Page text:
Night was rapidly falling by this point so the men quickly pushed on to the village that was just ahead of them.  As they had done at the other villages, Ramon and Standing held back while Dong who was lowland Batangan and could speak the language, negotiated with the village leader from a few hundred feet away.  They were exhausted.  They had been climbing all day, were drenched with rain, hadn’t eaten all day, and had been fighting off leaches by the handful since they had crested the high mountain.  Dong begged that they be allowed to stay the night, but the terrified chief refused.  Dong asked if they could just sleep on the ground in the mountain farm a few hundred feet from the house, but again the man refused.  Discouraged and faint, they turned back.
As dark fell they found a patch of wild banana trees.  Cutting armfuls of the broad leaves, they laid them down on the ground in hopes of keeping the leaches away.  There was nothing but damp scrub wood to cook with, but they managed to coax enough of a fire out of it to cook supper, and then they fell asleep.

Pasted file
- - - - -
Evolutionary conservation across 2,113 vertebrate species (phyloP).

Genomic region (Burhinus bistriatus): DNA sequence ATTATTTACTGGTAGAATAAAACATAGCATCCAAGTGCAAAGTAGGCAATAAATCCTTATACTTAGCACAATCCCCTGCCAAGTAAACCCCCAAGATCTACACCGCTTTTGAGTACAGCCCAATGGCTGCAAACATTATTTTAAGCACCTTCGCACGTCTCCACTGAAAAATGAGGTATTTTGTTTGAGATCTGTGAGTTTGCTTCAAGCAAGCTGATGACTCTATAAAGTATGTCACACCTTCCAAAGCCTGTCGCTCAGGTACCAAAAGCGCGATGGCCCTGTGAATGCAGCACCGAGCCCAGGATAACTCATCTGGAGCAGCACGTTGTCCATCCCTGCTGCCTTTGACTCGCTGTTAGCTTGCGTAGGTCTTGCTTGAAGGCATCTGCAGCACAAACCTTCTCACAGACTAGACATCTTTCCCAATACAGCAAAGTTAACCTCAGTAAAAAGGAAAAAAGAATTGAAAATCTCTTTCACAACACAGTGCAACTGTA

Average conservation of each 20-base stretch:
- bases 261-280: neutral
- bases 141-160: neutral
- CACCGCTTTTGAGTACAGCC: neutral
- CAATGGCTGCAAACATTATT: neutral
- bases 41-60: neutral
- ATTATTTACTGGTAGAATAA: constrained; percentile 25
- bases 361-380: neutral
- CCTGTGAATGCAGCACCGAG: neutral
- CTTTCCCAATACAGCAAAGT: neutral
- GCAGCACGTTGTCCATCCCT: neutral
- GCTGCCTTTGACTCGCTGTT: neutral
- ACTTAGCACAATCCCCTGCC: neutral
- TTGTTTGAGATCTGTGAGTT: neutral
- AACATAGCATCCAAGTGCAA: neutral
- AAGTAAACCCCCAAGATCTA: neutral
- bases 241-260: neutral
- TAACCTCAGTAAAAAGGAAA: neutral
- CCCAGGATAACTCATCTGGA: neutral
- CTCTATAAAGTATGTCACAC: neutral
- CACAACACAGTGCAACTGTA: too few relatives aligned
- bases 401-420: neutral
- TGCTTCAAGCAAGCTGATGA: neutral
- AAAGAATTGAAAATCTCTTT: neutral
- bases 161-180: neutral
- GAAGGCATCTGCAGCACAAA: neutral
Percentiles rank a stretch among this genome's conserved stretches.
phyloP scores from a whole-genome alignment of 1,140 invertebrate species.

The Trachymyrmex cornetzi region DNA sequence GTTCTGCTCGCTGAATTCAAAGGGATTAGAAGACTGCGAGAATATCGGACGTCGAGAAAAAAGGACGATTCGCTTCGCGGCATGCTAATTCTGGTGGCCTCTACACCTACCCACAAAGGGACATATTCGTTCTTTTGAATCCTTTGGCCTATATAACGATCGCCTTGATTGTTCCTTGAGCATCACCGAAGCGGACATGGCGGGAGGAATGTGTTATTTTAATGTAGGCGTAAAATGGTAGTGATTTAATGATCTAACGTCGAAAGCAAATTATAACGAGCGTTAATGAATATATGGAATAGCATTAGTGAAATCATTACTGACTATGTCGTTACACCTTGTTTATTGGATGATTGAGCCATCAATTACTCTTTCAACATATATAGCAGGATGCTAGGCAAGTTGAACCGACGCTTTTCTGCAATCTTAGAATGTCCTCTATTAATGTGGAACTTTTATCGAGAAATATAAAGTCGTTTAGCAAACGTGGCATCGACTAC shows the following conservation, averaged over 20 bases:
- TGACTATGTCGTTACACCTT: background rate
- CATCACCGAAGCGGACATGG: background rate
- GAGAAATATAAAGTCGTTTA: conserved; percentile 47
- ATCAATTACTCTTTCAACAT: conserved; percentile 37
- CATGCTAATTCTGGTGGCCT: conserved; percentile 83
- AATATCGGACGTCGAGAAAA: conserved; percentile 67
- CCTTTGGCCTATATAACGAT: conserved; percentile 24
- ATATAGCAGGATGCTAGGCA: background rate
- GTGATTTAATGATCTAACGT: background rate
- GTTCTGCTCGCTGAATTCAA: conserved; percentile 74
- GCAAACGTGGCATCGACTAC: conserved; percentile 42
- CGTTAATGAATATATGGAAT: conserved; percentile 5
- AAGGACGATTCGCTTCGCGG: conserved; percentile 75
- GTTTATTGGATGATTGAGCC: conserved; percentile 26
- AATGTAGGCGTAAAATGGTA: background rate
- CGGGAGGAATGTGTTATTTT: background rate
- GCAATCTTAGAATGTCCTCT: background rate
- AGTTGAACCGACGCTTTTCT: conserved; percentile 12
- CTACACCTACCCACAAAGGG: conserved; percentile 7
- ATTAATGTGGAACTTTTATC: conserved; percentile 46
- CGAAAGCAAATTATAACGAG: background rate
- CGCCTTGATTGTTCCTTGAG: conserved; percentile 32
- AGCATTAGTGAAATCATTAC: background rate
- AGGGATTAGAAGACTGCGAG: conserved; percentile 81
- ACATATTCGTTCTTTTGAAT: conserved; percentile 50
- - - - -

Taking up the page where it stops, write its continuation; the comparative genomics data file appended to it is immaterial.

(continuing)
As they slept, God gave Ramon a dream.  He had actually seen two places that day, both of which had looked just like his dream.  One had been on the slopes of the first mountain range earlier that morning, still well within range of the lowlands.  The other one had been the village at the headwaters of the huge valley.  As if to confirm that this second village was the one He intended, God briefly showed Ramon this second village, the one deep in the interior.  Ramon strained to see how God intended for us to get across the obstacles keeping us from reaching that village, but the scene vanished from his sight.